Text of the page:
Strategy & Operations
Ienova and TransCanada won the South Texas-Tuxpan pipeline bid. Ienova and TransCanada, through their subsidiary Infraestructura Marina del Golfo (IMG), bid US$2.1bn and won the tender to build the South Texas-Tuxpan pipeline (Spanish). If the budget is accepted, CFE will save 31%; the project cost was estimated at US$3.1bn.
Renewable energy will get a big push. Mexico will increase four-fold the investment in research and development in clean energy technologies in the next five years. According to the commitment taken on in the United Nations Conference about Climate Change, the investment will reach US$310m in 2020 (Spanish).
Energy reform will spark off ITs: Indra. According to the Spanish software company, the needs of Mexico’s energy industry represent an excellent opportunity for IT businesses (Spanish). Indra executives said expansion of the electrical grid, the pipeline system, and the winners of Round 1 will need IT and Internet of things.
Mexico’s pipeline system will expand into the horizon. The Energy Secretary, Pedro Joaquín Coldwell, said that Mexico will expand its pipeline system in coming years to reach 10,000km, which would represent investments of US$16bn (Spanish). Since 2012, Mexico increased by 480% the amount invested in pipelines.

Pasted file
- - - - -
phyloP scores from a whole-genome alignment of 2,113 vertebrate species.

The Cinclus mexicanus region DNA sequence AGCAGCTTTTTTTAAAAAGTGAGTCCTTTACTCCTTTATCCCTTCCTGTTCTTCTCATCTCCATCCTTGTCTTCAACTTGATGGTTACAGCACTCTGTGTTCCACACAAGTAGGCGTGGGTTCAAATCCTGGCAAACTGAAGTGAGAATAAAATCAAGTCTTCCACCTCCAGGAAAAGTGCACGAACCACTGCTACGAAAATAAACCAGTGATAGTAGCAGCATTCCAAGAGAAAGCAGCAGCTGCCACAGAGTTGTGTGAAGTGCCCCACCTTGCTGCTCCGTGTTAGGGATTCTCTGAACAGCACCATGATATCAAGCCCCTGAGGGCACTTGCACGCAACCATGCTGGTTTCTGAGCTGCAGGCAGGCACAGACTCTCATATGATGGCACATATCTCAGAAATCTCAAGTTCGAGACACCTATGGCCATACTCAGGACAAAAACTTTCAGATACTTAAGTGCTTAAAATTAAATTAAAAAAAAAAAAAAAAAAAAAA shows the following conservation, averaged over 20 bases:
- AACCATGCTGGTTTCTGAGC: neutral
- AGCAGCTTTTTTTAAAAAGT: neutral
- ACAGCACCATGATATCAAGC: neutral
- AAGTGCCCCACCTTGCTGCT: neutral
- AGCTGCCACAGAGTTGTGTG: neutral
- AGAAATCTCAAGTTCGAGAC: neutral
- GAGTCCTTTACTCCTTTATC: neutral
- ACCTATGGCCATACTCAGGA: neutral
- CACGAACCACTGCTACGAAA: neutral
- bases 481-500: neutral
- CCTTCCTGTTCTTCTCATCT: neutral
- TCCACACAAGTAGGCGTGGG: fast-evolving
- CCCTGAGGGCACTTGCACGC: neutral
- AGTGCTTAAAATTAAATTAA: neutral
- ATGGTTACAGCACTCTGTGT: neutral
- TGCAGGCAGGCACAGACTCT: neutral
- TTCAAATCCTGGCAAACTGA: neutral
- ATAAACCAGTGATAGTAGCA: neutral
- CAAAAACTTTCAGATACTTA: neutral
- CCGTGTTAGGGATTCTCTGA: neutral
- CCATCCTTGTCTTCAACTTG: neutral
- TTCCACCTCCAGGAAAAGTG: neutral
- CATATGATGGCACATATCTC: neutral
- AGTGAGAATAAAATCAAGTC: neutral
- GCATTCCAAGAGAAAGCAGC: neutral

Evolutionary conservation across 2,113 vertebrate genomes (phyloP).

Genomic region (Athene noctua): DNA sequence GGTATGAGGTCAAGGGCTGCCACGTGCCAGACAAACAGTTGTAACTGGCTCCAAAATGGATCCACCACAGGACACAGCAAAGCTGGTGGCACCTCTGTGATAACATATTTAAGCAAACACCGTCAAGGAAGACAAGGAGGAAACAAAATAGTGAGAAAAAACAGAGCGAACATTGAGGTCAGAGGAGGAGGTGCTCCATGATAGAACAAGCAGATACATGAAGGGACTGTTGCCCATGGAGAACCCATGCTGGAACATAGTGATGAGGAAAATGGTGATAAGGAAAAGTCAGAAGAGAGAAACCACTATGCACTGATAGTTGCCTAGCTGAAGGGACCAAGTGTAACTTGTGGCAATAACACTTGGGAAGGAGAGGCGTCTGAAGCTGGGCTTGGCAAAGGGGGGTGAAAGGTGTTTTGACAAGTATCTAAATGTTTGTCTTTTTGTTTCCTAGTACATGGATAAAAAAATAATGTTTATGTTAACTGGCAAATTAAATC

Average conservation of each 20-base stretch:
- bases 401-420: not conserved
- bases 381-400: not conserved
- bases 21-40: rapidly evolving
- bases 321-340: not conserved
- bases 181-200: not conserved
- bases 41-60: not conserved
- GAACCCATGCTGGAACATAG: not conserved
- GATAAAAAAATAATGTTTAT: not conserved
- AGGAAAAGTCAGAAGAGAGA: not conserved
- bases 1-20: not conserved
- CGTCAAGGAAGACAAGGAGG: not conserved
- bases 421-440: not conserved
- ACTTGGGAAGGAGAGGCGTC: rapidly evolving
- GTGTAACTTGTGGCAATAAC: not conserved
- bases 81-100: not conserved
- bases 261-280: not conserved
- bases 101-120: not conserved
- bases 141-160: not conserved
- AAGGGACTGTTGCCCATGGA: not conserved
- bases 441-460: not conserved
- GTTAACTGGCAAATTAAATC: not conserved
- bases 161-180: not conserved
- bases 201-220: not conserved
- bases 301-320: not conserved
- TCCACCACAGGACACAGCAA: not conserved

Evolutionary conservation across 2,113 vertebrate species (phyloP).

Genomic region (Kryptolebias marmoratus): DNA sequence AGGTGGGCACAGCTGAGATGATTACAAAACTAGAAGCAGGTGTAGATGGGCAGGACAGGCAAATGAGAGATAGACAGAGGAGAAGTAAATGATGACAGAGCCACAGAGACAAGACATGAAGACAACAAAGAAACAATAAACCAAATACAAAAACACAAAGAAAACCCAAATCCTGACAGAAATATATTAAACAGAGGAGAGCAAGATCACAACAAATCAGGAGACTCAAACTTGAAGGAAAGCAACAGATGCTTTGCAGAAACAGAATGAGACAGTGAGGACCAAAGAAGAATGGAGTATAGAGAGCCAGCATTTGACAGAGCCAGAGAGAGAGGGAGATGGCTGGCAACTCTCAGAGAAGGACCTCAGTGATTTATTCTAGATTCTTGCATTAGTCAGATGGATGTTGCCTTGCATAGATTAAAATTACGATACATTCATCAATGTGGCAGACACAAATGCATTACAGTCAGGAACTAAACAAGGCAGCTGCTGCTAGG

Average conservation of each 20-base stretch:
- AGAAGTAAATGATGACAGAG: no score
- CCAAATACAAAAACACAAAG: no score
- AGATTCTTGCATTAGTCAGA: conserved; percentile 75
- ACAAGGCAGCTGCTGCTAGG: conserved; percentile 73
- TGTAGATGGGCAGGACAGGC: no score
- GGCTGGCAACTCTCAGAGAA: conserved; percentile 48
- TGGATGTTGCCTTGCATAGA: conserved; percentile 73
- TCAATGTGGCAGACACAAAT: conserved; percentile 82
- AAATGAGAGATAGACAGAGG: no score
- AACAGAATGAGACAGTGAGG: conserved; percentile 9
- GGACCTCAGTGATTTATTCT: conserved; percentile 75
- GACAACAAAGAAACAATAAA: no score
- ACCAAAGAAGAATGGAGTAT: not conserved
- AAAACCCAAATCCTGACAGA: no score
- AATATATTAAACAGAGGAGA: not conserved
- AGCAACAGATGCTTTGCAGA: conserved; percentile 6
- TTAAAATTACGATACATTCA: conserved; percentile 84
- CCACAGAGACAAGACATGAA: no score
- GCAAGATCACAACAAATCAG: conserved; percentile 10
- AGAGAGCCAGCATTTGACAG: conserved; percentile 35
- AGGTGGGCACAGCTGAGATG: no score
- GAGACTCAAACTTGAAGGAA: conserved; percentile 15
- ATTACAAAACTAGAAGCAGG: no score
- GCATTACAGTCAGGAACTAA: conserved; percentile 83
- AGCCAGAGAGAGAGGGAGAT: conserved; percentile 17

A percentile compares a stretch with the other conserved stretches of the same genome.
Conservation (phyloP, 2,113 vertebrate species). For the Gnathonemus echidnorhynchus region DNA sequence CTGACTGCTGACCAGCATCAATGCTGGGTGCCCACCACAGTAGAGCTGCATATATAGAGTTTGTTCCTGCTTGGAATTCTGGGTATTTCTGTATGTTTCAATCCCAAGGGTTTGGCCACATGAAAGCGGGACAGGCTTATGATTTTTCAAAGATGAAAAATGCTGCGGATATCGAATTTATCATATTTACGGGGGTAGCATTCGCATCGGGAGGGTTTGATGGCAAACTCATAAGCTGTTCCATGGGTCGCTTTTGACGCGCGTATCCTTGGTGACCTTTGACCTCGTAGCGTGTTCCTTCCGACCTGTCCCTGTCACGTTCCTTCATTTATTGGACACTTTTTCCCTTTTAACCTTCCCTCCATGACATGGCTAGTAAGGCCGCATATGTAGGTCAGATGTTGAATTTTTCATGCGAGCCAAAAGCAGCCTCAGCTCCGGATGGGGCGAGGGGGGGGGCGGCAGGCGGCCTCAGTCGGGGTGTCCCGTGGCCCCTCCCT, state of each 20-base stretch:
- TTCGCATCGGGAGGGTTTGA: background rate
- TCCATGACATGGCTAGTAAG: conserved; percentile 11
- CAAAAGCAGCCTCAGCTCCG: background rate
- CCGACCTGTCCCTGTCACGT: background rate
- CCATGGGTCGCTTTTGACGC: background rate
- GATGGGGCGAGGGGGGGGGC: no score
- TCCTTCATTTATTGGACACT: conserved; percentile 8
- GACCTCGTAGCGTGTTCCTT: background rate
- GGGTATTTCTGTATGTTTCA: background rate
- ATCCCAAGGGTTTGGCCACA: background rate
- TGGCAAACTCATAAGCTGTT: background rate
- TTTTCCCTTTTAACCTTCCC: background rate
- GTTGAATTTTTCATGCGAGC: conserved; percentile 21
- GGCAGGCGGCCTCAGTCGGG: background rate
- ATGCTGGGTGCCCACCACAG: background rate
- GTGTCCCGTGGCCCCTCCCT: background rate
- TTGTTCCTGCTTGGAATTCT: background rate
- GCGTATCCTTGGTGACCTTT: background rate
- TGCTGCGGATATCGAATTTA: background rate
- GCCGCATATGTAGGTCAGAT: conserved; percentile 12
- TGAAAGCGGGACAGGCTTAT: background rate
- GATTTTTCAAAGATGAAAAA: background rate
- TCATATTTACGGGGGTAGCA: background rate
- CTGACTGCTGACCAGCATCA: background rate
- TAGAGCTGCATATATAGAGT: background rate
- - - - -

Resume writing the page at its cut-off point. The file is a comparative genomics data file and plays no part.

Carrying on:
Trafigura may become Mexico’s first private producer of fuel. In the Burgos region, the Dutch trading company and its anonymous partners plan to open a fractionation plant by the end of 2017 (English). The plant will process Pemex’s heavy naphtha into diesel and light naphtha, according to an unnamed Pemex official.
Old School Social
Events in the world beyond your screen – go see and be seen!
The Expo Eléctrica Internacional is June 14-18 at the Centro Cultural Banamex in Mexico City.
The Congreso Anual Conjunto de Asociaciones del Sector Energético is June 16-18 in Acapulco.
The Foro de Platts y Thomson Reuters is June 22 at the Sheraton María Isabel Hotel in Mexico City.
The Mexican Energy Forum is July 12-14 in Mexico City.
The Vigésimanovena Reunión Internacional de Verano de Potencia, Aplicaciones Industriales y Exposición Industrial is July 17-23 at the Mundo Imperial Acapulco Diamante, Expo-Forum, Acapulco.
Mexico and Scotland to join forces against pollution. Representatives from Mexico’s Energy Ministry, the National University (UNAM) and the Scottish Carbon Capture & Storage met to discuss research collaborations and capacity building (English). The scientists will contribute to the development of technologies designed to capture carbon dioxide from industrial and power plants.
Quote of the Week
“Nada se resiste al esfuerzo unido de un gran número de brazos.”
“Nothing resists the joint force of locking together a great number of arms.”
- Lucas Alamán (1792-1853), historian, politician, and intellectual
We hope you have a productive week. Please send any news, comments, or technologies to fight pollution to MexicoWeekly@energynarrative.com.